WHEN THE MOVE MOVES YOU is the topic for my blog today after moving to a different town and setting up a new home (or at least new to us) and thinking about all of the changes and how to react to those changes. Years ago, we discussed moving to my husband’s home town and I was a little hesitant. I came from a small town, Douglas, and I had become accustomed to a larger city. It was a double concern since not only is Tifton, even though larger than Douglas but I know very few people here. Now, that move has happened and we are settled in, I felt I would share some thoughts on how this move has moved me and Greg.
We started packing and culling a month before the move. I am not sure that was a good idea or not. It seems as if we have been moving for a couple of months and no moving should go on that length of time (grinning at how much “stuff” we had accumulated over the past 11 years) and even before then as we should have culled a lot before we moved to our last home. As we went through the attic items, a thought hit me when I saw things I thought were precious possessions and I realized I hadn’t even seen those items for 11 years and somehow I had not missed them. Of course, my heart was jubilant at their discovery. It seemed some sort of wonderment that I had made it through many years without knowing where this priceless treasure was. I began to feel the Antiques Roadshow excitement but then I realized they were still the same items I chose to place in the attic. Was this enlightenment teaching me something?
What I did find out was the longer it took to pack, the more I became willing to dispose or donate more and more items. The items’ importance became minimal as hours and boxes became maximal. I think the move was moving my internal relationship with material items.
As we entered the new home, I found myself, instead of feeling excited, I felt a little disappointed. It was not organized; it was not immaculate; it was not the fairy tale home I had envisioned. The move had moved me to emotional disarray. I had to act and act quickly. My daughter instinctively picked up on my anxiety and fell into cleaning and installing cleanliness into the drawers and cabinets. We started unpacking those mountains of boxes. My thought was why didn’t I cull more when I was packing. Did we really need all of that “stuff”?
As days progressed and we stayed determined to unpack and organize, we found Greg and I made a great team. He unpacked the boxes, bagged the packing paper and bubble wrap, and tore down the boxes for recycling. I found places to store and display all of the items we did bring (with some more culling as I went for donations). It began to come together and I began to see a home instead of a house. Our new home became our home and this reaction moved me into a peaceful place.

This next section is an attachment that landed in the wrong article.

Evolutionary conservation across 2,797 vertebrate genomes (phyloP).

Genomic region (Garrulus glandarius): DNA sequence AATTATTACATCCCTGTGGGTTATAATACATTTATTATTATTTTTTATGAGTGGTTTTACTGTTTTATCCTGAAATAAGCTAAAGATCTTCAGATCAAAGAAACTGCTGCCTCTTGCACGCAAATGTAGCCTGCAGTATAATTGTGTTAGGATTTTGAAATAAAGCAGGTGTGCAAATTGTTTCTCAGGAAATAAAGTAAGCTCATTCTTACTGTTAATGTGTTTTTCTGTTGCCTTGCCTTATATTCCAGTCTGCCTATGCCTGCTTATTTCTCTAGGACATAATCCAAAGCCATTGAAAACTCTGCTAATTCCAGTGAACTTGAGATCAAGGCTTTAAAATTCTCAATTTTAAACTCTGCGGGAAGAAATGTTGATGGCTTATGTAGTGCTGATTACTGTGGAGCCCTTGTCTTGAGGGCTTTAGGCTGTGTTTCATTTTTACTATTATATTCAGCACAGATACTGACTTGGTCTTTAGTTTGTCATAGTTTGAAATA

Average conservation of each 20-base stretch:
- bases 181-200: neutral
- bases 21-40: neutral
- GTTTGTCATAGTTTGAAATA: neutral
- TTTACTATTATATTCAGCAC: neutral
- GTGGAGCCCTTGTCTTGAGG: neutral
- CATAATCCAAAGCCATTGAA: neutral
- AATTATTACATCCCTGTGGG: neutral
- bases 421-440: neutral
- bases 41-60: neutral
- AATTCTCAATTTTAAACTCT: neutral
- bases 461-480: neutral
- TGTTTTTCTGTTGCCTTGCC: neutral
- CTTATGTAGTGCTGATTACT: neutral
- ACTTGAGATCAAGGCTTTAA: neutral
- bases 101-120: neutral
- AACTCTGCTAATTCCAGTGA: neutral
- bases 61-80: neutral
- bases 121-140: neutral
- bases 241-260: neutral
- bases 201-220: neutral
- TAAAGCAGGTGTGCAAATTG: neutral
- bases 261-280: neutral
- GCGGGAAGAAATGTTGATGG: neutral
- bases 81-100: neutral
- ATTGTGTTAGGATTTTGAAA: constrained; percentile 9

One of the symbols of our happy life in our former home was our yards filled with a lot of remembrance of my Mother’s green thumb and how she had shared her bounty with us. Of course, part of the sale was an agreement Greg would dig up some of each of the day lilies, spider lilies, and her rhododendron plants as well as some of Greg’s priced purchased ones. As the home came together, it was very important to have love in our yards. Missy had given as a house warming present a beautiful hibiscus, a bright and beautiful yellow so it had to be on display to bring Missy’s love into the yard too. I am happy to say, Greg found some help since it required grass removal and a new, bright day lily bed in our front yard. I smiled as I looked at it and thought The Millers are here.
In summary, I want to express a lesson I have learned during the “move that moved me”. We are given and things are taken in life. Some of those changes are good changes; others are sad changes and may have profound effects on our emotional state. What I learned is to allow life to move you. Staying in the same place, with importance placed on unimportant segments only allows dust to accumulate. Either dust those items off and use them or get rid of them. I use this as an example of word play. Life gives us experiences which we place on the shelves or attics of our minds. We can polish those experiences and use the lessons, good or bad, in our lives to enhance or beautify our world. If an experience is so painful, we tuck it away but not discard it; we are only accumulating dust on our lives. We can either place it into proper perspective or learn to walk away from its memory. REMEMBER: Live Life; Love Life; and Live Life to the Fullest by allowing yourself to be moved.
(C) Copyright 2012-2017 Arline Miller with rights and privileges reserved. Third party material is sourced to original location when known. Pictures are not property of Sipping Cups unless stated.